Sea turtles have been cultural icons since the early days of humankind. Newspaper, magazine, and online articles about sea turtle-related topics appear almost ever day. Yet despite this attention, the natural history of the sea turtle is riddled with unanswered questions.
In August 2006, the IUCN Marine Turtle Specialist Group gathered in Washington, D.C. to better characterize the unknown in sea turtle science. Aptly named Unsolved Mysteries, their questions are meant to provide a framework for focusing scientific progress, intellectual investigation, and investment in global research.
The moment hatchlings dive headfirst into the sea, they embark on a mysterious journey into the open ocean fraught with hazards, not to be seen again for several years. Where they go and how they get there remains a great mystery and unveiling the details of this enigmatic period is essential to reducing mortality during their vulnerable first years.
Marine ecosystems are intricate webs of life, with each species dependent on others for survival. Relatively little is known about the complex parts that sea turtles play in the global marine ecosystem. Unraveling their roles as consumers, producers, predators, and prey is vital to understanding why and how to protect them from extinction.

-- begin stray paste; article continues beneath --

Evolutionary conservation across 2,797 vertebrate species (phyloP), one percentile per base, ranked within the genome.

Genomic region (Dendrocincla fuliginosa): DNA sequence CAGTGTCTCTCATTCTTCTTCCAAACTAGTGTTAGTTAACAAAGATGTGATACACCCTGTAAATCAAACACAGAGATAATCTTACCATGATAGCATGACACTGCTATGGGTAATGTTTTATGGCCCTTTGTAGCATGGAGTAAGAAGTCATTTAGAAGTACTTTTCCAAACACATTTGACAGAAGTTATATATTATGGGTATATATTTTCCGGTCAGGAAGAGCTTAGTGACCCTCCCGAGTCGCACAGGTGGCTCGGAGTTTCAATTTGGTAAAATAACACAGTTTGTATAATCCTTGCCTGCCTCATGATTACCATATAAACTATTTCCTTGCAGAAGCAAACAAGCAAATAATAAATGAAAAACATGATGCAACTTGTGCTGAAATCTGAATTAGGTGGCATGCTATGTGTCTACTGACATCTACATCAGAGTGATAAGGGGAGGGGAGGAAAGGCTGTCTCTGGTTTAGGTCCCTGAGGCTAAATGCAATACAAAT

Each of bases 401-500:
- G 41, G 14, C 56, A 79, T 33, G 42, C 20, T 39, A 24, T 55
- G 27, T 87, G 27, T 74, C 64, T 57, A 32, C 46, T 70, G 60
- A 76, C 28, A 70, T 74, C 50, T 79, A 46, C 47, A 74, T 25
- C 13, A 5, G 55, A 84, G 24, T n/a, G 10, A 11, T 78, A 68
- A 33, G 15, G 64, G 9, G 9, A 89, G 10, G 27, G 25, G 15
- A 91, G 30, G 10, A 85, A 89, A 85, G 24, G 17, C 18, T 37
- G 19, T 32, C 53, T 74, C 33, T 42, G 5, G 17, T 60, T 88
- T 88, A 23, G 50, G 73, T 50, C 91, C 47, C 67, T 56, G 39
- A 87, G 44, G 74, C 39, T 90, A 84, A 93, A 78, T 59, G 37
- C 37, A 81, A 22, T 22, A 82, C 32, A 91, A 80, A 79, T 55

Conservation priorities are based upon how healthy and stable a population is. For sea turtles, it is still unknown what constitutes a healthy population. Understanding the proportion of males to females necessary for a population to stabilize and grow will help guide conservation efforts on a global scale.
Marine turtles can locate translucent jellyfish at the surface of the ocean and identify sharks as potential predators. How they accomplish these feats is still largely unknown. Understanding sea turtles’ basic sensory abilities will aid in mitigating many of the hazards they face around the world.
Sea turtles traverse the globe, crossing entire ocean basins to locate feeding and mating grounds. Many return to the exact beach where they hatched to lay their own eggs. Just how they navigate the seas, seeming to know exactly how, when, and where to go, is a mystery that continues to elude scientists and conservationists.
Fibropapillomas represent a pandemic of tumorous growths on sea turtle populations from the Caribbean to the Pacific. The cause of this debilitating, often fatal illness and the reason for its rapid spread around the world is one of the areas of greatest concern for researchers and conservationists.
Climate change threatens to alter the world in unpredictable ways, and globally migrating sea turtles are no exception. Potential consequences for sea turtles range from changes in population structure (the sex of hatchlings is dependent on incubation temperature) to loss of nesting beaches as sea levels rise.